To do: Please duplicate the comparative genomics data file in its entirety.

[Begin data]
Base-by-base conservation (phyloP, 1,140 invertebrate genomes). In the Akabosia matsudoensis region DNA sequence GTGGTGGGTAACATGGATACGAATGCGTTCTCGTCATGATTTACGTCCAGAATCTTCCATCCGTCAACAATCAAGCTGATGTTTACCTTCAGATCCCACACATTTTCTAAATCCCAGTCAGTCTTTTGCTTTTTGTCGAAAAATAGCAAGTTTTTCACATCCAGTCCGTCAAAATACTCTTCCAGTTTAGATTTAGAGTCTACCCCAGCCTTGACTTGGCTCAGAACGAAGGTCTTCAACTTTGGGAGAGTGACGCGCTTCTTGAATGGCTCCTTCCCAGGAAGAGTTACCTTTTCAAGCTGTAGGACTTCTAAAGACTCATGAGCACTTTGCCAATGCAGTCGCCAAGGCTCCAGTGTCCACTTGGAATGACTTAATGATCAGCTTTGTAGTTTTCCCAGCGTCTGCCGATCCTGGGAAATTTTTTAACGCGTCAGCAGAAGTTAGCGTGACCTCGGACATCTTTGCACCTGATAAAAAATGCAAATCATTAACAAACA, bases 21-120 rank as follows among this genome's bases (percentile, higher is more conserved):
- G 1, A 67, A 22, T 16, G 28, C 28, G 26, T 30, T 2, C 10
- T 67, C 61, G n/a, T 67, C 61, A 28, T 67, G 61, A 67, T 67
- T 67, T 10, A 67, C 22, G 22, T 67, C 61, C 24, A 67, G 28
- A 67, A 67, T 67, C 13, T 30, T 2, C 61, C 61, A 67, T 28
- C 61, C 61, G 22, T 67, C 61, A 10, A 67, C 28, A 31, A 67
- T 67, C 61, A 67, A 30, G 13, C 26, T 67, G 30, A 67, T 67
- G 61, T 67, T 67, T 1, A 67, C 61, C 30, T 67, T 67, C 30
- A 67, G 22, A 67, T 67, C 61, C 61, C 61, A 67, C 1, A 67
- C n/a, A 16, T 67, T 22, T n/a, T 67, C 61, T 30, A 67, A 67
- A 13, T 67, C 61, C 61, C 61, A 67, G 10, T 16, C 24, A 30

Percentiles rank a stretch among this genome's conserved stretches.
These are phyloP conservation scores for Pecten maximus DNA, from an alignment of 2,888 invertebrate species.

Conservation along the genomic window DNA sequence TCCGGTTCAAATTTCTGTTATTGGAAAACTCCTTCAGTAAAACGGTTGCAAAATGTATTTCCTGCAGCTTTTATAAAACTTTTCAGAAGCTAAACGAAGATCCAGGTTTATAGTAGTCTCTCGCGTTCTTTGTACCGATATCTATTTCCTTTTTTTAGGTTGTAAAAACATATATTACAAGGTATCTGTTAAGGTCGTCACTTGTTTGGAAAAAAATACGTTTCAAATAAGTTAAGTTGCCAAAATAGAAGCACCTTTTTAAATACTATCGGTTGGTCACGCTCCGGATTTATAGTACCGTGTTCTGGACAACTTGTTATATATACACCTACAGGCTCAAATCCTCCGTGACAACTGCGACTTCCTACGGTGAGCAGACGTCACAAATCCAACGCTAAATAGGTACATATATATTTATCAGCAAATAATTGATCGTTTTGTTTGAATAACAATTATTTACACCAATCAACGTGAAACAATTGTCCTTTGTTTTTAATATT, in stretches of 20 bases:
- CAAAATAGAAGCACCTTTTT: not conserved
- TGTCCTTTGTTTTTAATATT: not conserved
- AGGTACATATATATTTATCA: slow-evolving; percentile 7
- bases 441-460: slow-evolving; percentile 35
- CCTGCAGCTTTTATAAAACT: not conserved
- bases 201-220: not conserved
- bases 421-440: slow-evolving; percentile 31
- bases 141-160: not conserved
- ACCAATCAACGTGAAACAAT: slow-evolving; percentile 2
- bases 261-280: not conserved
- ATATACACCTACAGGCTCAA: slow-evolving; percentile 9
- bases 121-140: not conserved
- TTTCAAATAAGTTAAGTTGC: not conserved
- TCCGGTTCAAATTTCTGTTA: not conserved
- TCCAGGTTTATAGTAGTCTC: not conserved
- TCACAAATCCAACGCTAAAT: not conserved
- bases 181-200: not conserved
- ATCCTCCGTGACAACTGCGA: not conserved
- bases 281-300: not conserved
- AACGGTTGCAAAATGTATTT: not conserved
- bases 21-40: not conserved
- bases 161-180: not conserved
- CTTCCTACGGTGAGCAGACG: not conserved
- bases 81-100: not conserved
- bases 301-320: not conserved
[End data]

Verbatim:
Base-by-base conservation (phyloP, 1,140 invertebrate genomes). In the Akabosia matsudoensis region DNA sequence GTGGTGGGTAACATGGATACGAATGCGTTCTCGTCATGATTTACGTCCAGAATCTTCCATCCGTCAACAATCAAGCTGATGTTTACCTTCAGATCCCACACATTTTCTAAATCCCAGTCAGTCTTTTGCTTTTTGTCGAAAAATAGCAAGTTTTTCACATCCAGTCCGTCAAAATACTCTTCCAGTTTAGATTTAGAGTCTACCCCAGCCTTGACTTGGCTCAGAACGAAGGTCTTCAACTTTGGGAGAGTGACGCGCTTCTTGAATGGCTCCTTCCCAGGAAGAGTTACCTTTTCAAGCTGTAGGACTTCTAAAGACTCATGAGCACTTTGCCAATGCAGTCGCCAAGGCTCCAGTGTCCACTTGGAATGACTTAATGATCAGCTTTGTAGTTTTCCCAGCGTCTGCCGATCCTGGGAAATTTTTTAACGCGTCAGCAGAAGTTAGCGTGACCTCGGACATCTTTGCACCTGATAAAAAATGCAAATCATTAACAAACA, bases 21-120 rank as follows among this genome's bases (percentile, higher is more conserved):
- G 1, A 67, A 22, T 16, G 28, C 28, G 26, T 30, T 2, C 10
- T 67, C 61, G n/a, T 67, C 61, A 28, T 67, G 61, A 67, T 67
- T 67, T 10, A 67, C 22, G 22, T 67, C 61, C 24, A 67, G 28
- A 67, A 67, T 67, C 13, T 30, T 2, C 61, C 61, A 67, T 28
- C 61, C 61, G 22, T 67, C 61, A 10, A 67, C 28, A 31, A 67
- T 67, C 61, A 67, A 30, G 13, C 26, T 67, G 30, A 67, T 67
- G 61, T 67, T 67, T 1, A 67, C 61, C 30, T 67, T 67, C 30
- A 67, G 22, A 67, T 67, C 61, C 61, C 61, A 67, C 1, A 67
- C n/a, A 16, T 67, T 22, T n/a, T 67, C 61, T 30, A 67, A 67
- A 13, T 67, C 61, C 61, C 61, A 67, G 10, T 16, C 24, A 30

Percentiles rank a stretch among this genome's conserved stretches.
These are phyloP conservation scores for Pecten maximus DNA, from an alignment of 2,888 invertebrate species.

Conservation along the genomic window DNA sequence TCCGGTTCAAATTTCTGTTATTGGAAAACTCCTTCAGTAAAACGGTTGCAAAATGTATTTCCTGCAGCTTTTATAAAACTTTTCAGAAGCTAAACGAAGATCCAGGTTTATAGTAGTCTCTCGCGTTCTTTGTACCGATATCTATTTCCTTTTTTTAGGTTGTAAAAACATATATTACAAGGTATCTGTTAAGGTCGTCACTTGTTTGGAAAAAAATACGTTTCAAATAAGTTAAGTTGCCAAAATAGAAGCACCTTTTTAAATACTATCGGTTGGTCACGCTCCGGATTTATAGTACCGTGTTCTGGACAACTTGTTATATATACACCTACAGGCTCAAATCCTCCGTGACAACTGCGACTTCCTACGGTGAGCAGACGTCACAAATCCAACGCTAAATAGGTACATATATATTTATCAGCAAATAATTGATCGTTTTGTTTGAATAACAATTATTTACACCAATCAACGTGAAACAATTGTCCTTTGTTTTTAATATT, in stretches of 20 bases:
- CAAAATAGAAGCACCTTTTT: not conserved
- TGTCCTTTGTTTTTAATATT: not conserved
- AGGTACATATATATTTATCA: slow-evolving; percentile 7
- bases 441-460: slow-evolving; percentile 35
- CCTGCAGCTTTTATAAAACT: not conserved
- bases 201-220: not conserved
- bases 421-440: slow-evolving; percentile 31
- bases 141-160: not conserved
- ACCAATCAACGTGAAACAAT: slow-evolving; percentile 2
- bases 261-280: not conserved
- ATATACACCTACAGGCTCAA: slow-evolving; percentile 9
- bases 121-140: not conserved
- TTTCAAATAAGTTAAGTTGC: not conserved
- TCCGGTTCAAATTTCTGTTA: not conserved
- TCCAGGTTTATAGTAGTCTC: not conserved
- TCACAAATCCAACGCTAAAT: not conserved
- bases 181-200: not conserved
- ATCCTCCGTGACAACTGCGA: not conserved
- bases 281-300: not conserved
- AACGGTTGCAAAATGTATTT: not conserved
- bases 21-40: not conserved
- bases 161-180: not conserved
- CTTCCTACGGTGAGCAGACG: not conserved
- bases 81-100: not conserved
- bases 301-320: not conserved